# 2000COMC加拿大数学公开赛真题答案免费下载

### 2000 COMC真题答案免费下载

Part A共8题，每题5分

Part B共4题，每题10分

#### 部分真题预览：

Part A Solutions:

A2) The terms in the sequence are paired, by combining each odd-numbered term with the next term (that is, we combine terms 1 and 2, 3 and 4, 5 and 6, etc).
The sum of each of these pairs is 9.
So we need 20 of these pairs to reach a sum of 180.
Thus we need 2 × 20 or 40 terms.

Part B Solutions:

B3)

1. We first consider Alphonse’s possible moves to begin the game. We can assume, without loss of generality, that he cuts on the left side of the black triangle.
1. Case 1:Alphonse removes two white triangles, leaving .
In this case, Beryl removes only one white triangle, and passes the shape back to Alphonse, forcing him to remove the last white triangle and lose.
2. Case 2:Alphonse removes one white triangle only, leaving .
Beryl removes both of the white triangles on the right, leaving Alphonse in the same position as in Case 1 for his second turn.
Therefore Beryl can always win, regardless of Alphonse’s strategy.
2. We show that, again, Beryl always has a winning strategy.
The strategy is to reduce the shape in Figure 2 to the shape in Figure 1, and to have Alphonse make the first cut at this stage. Beryl also knows that if she is forced into a position of being the first to cut when Figure 2 is reduced to Figure 1, then Alphonse can force her to lose.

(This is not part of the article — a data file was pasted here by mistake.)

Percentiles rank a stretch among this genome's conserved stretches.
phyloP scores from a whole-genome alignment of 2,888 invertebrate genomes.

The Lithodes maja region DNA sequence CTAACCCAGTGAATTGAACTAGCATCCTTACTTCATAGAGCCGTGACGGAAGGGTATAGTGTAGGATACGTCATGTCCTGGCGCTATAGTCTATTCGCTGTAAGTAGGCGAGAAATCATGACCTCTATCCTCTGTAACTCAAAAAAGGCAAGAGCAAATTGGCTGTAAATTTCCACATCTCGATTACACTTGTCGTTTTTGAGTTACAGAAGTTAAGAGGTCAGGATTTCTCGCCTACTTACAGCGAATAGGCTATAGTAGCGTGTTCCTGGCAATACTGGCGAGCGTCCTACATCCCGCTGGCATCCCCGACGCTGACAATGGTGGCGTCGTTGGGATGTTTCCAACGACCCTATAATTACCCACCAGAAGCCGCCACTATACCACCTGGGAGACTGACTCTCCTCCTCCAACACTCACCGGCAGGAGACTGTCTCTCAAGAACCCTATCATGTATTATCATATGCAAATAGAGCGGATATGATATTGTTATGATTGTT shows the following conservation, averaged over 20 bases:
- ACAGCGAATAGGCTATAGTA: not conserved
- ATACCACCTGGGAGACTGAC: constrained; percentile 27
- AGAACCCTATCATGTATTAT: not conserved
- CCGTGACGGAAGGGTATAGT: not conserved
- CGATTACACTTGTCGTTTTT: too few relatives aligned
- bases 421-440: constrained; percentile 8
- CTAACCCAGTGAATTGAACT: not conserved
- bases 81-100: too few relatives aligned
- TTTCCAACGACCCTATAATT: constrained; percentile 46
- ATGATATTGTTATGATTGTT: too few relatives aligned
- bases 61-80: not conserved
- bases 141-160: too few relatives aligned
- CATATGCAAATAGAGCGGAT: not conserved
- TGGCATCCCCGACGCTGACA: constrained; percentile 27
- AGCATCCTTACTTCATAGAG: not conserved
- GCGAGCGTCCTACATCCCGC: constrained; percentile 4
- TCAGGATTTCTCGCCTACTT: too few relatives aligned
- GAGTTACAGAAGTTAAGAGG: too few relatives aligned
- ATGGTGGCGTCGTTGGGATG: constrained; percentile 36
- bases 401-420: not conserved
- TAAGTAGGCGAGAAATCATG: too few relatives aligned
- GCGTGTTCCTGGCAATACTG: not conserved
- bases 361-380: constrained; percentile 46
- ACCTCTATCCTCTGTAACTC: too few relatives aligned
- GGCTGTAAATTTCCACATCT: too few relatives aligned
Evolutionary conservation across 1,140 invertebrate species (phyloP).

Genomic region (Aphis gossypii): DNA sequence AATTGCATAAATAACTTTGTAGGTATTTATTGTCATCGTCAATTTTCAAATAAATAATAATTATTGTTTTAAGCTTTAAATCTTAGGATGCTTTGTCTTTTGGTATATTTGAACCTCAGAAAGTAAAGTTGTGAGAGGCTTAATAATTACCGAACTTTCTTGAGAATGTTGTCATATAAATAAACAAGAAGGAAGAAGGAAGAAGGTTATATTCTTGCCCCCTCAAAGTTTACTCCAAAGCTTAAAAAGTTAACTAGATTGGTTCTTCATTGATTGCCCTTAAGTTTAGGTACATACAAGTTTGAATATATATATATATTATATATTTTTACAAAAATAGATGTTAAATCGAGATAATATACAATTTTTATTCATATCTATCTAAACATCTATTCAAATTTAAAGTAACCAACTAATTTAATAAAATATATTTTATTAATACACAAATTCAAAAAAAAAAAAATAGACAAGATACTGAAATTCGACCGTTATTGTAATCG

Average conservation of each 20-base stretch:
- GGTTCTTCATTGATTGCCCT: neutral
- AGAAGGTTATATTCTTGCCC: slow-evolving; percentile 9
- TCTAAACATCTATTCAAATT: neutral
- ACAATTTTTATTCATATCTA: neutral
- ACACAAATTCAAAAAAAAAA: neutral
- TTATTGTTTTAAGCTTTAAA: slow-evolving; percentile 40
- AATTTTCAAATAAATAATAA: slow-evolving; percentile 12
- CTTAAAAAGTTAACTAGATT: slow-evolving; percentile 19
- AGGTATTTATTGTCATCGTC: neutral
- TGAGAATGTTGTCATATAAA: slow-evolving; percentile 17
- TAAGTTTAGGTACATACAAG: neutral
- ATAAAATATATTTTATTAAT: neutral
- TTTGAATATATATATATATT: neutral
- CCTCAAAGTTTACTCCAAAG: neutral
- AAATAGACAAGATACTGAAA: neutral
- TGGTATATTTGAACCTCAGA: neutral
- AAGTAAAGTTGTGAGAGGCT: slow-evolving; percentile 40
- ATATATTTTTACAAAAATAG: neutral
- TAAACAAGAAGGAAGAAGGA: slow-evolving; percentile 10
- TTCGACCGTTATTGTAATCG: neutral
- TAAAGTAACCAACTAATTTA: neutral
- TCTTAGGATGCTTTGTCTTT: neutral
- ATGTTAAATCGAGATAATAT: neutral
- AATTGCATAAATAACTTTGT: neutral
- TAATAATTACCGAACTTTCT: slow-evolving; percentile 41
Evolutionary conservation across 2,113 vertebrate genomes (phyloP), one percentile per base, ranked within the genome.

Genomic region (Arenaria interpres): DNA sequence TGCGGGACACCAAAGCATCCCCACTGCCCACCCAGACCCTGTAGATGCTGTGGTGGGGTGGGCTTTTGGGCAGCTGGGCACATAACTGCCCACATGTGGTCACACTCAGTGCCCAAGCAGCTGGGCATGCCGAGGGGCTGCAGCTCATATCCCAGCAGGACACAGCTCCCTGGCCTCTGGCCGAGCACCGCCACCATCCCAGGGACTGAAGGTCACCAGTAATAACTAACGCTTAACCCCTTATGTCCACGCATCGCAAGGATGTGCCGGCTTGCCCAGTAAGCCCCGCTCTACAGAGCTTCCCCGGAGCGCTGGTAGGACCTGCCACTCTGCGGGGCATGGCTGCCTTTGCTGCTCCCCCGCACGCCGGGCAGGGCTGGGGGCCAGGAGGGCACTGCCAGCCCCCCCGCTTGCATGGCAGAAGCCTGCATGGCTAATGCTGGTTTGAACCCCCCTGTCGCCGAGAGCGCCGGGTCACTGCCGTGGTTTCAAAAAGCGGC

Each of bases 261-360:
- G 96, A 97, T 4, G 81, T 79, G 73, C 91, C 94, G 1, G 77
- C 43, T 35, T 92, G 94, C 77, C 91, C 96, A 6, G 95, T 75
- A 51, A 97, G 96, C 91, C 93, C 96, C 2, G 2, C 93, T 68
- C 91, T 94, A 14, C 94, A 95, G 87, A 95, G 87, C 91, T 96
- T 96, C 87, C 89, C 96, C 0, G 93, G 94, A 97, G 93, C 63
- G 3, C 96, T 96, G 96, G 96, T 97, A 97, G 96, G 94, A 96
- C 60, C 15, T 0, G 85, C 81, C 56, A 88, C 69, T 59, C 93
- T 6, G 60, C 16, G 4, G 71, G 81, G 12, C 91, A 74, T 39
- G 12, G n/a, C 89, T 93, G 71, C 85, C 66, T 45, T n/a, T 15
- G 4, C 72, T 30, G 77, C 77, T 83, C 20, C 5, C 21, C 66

We number the lines on the diagram for convenience.

We can assume without loss of generality (because of symmetry) that Beryl cuts along (1), (2) or (3) to begin.
If she cuts (2) or (3), then Alphonse cuts the other of these two and leaves Beryl with Figure 1, where she will lose.
Therefore Beryl cuts (1) to begin.
If Alphonse now cuts (2) or (3), Beryl cuts the other of these two and passes the shape in Figure 1 back to Alphonse, and so he loses.
If Alphonse cuts (8) or (9), Beryl cuts the opposite and passes the shape in Figure 1 to Alphonse, and so he loses. (Similarly, if he cuts (5) or (6)).
So assume that Alphonse cuts (4) or (7), say (4) by symmetry.
If Beryl now cuts any of (2), (3), (5), (6), (8), or (9), then Alphonse can force Beryl to lose, in the same way as she could have forced him to lose, as above. So Beryl cuts (7).
Now Alphonse is forced to cut one of (2), (3), (5), (6), (8), or (9), and so Beryl makes the appropriate cut, passing the shape in Figure 1 back to Alphonse, and so he must lose.
Therefore Beryl always can have a winning strategy.